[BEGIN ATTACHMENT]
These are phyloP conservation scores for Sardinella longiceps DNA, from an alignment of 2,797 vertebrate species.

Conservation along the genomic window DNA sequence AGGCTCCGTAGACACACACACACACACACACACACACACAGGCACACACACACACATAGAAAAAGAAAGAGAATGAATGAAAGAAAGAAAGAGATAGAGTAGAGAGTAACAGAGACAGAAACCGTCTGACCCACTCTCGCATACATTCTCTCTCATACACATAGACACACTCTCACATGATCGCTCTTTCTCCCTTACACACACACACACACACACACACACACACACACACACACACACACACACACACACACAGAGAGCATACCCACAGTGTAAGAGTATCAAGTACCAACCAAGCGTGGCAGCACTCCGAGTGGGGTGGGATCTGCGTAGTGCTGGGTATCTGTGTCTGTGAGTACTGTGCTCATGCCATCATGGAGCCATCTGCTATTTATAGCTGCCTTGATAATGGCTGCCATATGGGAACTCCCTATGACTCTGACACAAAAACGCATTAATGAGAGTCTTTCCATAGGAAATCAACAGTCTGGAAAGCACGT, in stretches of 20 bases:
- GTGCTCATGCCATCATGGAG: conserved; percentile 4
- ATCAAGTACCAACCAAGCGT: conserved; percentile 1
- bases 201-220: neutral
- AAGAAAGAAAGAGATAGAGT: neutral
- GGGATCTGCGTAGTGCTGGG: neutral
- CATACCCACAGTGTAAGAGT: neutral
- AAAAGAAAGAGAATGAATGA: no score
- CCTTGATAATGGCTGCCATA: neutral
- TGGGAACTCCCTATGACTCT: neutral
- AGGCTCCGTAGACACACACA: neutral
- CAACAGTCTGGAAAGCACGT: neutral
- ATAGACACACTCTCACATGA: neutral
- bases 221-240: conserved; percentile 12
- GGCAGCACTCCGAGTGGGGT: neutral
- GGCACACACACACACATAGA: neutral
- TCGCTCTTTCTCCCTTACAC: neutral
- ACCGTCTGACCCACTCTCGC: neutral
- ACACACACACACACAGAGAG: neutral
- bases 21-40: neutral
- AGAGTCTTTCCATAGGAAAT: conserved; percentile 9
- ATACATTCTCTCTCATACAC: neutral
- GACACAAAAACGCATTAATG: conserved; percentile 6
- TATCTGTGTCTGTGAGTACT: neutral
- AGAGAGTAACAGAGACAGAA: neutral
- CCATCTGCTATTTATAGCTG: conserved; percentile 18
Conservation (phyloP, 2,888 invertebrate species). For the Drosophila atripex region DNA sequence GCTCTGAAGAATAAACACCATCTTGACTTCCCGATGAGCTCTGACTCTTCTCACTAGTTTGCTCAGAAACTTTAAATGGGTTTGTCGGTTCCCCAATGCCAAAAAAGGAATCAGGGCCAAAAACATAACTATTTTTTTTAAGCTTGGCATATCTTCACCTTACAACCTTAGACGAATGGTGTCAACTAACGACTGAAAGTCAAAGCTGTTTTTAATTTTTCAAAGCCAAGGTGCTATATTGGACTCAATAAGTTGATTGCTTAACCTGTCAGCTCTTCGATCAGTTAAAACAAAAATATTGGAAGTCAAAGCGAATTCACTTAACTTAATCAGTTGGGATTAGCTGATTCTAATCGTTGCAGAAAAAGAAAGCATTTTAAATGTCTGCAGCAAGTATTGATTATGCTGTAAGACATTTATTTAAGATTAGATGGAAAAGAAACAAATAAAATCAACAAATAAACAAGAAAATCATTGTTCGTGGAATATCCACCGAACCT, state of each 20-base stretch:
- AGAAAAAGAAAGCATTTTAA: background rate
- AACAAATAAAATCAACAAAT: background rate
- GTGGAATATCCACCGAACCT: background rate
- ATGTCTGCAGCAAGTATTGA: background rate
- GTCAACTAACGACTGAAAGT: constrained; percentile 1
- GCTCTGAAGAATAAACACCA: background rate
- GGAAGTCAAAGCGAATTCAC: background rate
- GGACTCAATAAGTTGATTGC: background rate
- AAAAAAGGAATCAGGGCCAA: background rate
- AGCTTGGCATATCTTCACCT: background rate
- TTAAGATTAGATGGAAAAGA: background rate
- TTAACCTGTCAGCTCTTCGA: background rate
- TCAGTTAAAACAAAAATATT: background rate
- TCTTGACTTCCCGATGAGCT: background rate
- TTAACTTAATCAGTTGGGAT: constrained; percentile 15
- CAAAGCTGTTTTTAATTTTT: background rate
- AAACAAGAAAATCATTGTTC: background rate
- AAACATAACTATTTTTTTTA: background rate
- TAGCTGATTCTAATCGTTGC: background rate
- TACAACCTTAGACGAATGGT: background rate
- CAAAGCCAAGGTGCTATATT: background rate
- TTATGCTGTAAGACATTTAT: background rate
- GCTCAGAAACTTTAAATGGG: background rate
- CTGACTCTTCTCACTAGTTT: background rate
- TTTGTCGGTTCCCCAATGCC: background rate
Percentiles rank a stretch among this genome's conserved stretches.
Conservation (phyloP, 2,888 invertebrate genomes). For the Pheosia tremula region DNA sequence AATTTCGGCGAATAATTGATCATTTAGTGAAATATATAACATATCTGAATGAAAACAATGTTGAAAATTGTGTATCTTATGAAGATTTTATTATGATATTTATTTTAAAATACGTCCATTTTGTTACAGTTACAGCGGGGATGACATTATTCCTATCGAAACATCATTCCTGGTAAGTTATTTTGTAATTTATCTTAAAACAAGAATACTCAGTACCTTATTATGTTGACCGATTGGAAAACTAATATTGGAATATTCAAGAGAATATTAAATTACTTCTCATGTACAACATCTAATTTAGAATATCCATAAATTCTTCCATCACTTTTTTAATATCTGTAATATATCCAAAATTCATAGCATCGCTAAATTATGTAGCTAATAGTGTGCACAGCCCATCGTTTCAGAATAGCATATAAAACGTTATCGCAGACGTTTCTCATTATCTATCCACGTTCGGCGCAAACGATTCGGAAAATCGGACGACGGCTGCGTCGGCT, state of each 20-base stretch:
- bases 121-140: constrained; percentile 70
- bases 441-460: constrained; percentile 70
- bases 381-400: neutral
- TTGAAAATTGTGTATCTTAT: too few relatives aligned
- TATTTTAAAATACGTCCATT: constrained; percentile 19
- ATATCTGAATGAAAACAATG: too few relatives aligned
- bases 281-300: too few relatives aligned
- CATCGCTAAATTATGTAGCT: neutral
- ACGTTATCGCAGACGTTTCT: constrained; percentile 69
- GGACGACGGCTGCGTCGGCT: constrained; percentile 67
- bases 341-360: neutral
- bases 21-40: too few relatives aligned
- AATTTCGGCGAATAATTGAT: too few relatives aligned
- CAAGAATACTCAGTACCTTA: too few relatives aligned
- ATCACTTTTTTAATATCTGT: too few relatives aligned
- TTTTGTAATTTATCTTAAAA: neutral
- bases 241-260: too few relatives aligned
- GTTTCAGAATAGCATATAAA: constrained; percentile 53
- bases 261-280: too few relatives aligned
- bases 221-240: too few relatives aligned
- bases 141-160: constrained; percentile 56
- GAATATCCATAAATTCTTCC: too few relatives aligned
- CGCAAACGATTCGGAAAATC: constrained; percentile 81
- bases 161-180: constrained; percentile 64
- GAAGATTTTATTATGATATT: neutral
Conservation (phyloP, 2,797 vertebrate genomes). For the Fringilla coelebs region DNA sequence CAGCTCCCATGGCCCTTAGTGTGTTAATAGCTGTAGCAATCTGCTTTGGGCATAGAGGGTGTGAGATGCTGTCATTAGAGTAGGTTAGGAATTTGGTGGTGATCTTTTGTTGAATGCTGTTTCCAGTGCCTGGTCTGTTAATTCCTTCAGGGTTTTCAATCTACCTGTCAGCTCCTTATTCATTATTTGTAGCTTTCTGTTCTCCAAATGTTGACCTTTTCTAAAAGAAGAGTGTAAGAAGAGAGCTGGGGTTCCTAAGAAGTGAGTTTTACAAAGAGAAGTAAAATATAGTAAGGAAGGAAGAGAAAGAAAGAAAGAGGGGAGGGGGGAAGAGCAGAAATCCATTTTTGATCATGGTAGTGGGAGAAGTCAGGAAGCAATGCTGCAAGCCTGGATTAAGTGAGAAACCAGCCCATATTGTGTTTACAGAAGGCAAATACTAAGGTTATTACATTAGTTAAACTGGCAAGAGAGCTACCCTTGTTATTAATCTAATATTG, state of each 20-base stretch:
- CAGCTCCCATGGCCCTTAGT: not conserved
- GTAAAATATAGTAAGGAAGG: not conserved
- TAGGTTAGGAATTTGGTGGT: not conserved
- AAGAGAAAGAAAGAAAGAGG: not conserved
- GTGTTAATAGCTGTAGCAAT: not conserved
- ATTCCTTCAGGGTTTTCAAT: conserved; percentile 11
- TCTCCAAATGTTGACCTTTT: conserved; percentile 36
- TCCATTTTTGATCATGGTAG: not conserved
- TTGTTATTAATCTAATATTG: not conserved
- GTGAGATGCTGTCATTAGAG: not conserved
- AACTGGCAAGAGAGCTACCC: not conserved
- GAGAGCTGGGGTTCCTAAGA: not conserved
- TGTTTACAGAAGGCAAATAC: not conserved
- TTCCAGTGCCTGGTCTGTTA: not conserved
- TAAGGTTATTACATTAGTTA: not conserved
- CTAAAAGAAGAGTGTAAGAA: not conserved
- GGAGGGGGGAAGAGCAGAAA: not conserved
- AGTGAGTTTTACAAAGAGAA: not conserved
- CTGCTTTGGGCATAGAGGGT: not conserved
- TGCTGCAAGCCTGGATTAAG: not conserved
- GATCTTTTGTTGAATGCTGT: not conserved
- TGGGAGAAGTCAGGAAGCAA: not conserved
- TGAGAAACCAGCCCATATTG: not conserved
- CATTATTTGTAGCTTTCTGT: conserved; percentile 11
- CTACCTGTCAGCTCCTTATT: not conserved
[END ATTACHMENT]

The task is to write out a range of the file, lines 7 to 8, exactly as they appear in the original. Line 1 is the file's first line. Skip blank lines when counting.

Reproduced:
- GGGATCTGCGTAGTGCTGGG: neutral
- CATACCCACAGTGTAAGAGT: neutral